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Re: TDD of non-module code

by sundialsvc4 (Monsignor)
on Jan 24, 2012 at 14:02 UTC ( #949686=note: print w/ replies, xml ) Need Help??


in reply to TDD of non-module code

It might help promote a meaningful discussion if you would tell us a little more about your overall testing strategy.   How are you contemplating the process of “testing,” and what (if any ...) Perl test-frameworks are you using?


Comment on Re: TDD of non-module code
Re^2: TDD of non-module code
by davies (Vicar) on Jan 24, 2012 at 15:04 UTC

    This is my first attempt at TDD in Perl. I'm using Test::Simple and nothing more complicated than ok. My approach to coding is to write the test, check that it fails and then write the code to make is pass. I'm trying to write the code from the bottom up, so that the first thing I did was to create the Excel instance. Then I accessed the code modules and made sure that I was getting the sheet names and line counts back. Then, getting sick of closing orphan instances manually, I wrote the code to close the created Excel instance. Then I wrote code to open the output files. And so on.

    I'm not sure if this answers your question "how are you contemplating the process of “testing”", but what I want is a battery of tests that mean that, when I make a change, I can have some reassurance that I haven't made things worse.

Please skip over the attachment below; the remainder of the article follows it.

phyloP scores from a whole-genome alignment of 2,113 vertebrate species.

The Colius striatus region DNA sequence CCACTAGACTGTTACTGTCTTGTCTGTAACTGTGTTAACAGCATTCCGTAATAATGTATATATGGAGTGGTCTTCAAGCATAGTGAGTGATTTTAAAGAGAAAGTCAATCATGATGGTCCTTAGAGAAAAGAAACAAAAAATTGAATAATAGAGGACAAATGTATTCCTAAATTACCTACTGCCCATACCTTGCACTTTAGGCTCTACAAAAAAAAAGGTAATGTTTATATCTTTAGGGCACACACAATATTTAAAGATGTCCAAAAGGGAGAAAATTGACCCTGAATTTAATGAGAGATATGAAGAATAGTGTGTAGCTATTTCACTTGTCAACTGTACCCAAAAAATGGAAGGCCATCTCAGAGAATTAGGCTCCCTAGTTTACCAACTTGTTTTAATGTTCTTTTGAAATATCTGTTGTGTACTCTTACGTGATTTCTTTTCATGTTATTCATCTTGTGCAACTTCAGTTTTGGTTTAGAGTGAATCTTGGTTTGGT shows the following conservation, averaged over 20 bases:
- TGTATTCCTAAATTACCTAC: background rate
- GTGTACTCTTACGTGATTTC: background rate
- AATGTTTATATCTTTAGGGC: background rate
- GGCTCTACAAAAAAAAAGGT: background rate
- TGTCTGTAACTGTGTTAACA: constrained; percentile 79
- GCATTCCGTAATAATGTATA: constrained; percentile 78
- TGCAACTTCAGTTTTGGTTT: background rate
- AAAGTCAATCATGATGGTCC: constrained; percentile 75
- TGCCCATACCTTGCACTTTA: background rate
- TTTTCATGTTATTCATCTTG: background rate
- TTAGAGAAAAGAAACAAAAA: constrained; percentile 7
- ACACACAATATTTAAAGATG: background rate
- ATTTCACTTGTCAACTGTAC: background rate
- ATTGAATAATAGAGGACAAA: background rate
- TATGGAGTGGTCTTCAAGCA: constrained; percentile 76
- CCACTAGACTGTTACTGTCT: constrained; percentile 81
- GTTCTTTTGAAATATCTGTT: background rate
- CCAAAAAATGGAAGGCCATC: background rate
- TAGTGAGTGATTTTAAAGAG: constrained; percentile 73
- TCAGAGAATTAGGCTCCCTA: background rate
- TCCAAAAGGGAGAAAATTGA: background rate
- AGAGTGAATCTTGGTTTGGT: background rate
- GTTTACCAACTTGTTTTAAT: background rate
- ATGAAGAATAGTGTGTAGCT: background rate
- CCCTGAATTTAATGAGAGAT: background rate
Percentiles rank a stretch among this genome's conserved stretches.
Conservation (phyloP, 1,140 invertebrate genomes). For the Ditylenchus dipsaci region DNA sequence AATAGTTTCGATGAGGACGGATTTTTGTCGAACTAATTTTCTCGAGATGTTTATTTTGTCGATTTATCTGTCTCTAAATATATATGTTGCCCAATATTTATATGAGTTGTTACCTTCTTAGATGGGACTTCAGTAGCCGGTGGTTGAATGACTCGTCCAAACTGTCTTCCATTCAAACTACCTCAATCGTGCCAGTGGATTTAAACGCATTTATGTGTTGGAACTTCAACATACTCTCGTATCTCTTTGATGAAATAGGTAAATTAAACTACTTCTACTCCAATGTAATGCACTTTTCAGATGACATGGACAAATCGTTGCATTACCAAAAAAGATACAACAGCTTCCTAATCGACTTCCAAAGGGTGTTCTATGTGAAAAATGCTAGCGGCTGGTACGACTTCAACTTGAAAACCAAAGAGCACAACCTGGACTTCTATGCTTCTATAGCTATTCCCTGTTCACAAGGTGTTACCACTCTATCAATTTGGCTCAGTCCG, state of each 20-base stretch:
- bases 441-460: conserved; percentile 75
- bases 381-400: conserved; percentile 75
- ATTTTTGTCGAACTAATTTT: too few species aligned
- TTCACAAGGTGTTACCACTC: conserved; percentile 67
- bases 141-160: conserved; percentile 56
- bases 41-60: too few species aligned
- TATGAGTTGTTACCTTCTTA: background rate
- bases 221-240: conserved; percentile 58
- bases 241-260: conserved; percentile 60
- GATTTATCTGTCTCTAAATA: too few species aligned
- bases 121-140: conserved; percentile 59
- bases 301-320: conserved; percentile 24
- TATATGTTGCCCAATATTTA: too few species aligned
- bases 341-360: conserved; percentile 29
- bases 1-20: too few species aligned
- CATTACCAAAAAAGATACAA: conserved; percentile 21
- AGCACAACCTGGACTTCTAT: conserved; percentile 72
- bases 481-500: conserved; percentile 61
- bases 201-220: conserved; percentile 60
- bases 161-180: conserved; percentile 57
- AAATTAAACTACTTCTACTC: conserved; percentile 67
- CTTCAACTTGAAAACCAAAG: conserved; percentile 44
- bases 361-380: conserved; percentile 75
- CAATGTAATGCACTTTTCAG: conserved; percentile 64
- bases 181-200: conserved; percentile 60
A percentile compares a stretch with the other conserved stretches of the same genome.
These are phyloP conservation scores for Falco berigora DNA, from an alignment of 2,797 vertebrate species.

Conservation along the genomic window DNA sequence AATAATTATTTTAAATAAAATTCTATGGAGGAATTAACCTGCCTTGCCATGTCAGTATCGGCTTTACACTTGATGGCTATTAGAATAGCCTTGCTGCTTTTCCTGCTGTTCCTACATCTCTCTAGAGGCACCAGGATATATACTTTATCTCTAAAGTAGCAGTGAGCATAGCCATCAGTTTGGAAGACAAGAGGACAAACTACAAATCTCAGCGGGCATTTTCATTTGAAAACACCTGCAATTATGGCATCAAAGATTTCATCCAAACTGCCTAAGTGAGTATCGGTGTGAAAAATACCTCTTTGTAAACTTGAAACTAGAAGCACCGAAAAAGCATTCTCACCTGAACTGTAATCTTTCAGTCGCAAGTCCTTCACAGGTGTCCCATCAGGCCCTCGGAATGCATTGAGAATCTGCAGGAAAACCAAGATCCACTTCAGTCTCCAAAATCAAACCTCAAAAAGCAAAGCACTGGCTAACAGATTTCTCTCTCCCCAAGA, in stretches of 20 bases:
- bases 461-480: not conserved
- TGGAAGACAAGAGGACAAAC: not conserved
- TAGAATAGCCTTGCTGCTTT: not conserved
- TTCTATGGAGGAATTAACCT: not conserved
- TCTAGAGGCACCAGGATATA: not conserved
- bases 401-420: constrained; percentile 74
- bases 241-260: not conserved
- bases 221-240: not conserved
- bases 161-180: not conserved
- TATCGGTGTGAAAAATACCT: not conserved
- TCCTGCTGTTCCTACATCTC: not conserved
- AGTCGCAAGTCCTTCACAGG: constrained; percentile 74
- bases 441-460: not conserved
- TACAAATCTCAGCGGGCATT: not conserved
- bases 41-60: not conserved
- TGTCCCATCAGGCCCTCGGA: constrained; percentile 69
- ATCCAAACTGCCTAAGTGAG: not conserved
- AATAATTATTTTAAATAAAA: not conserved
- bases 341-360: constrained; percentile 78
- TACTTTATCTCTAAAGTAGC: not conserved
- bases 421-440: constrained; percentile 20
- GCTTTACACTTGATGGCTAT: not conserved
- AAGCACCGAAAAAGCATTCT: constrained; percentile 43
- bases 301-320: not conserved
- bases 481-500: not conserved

Regards,

    John Davies

      This is my first attempt at TDD in Perl. I'm using Test::Simple and nothing more complicated than ok.

      The Test-Simple distribution includes the Test::More module - since you already have it installed, you might as well use it. For an example of how this will improve your life, consider this test:

      ok(animal() eq 'monkey', 'animal() returned monkey')

      Using the is function from Test::More the same test might be written like this:

      is(animal(), 'monkey', 'check animal() return value')

      The difference is that when your test fails, the diagnostic output will tell you what value was expected and what was actually received - making things much easier to debug.

      Test::More has a number of handy functions like this which will save your time.

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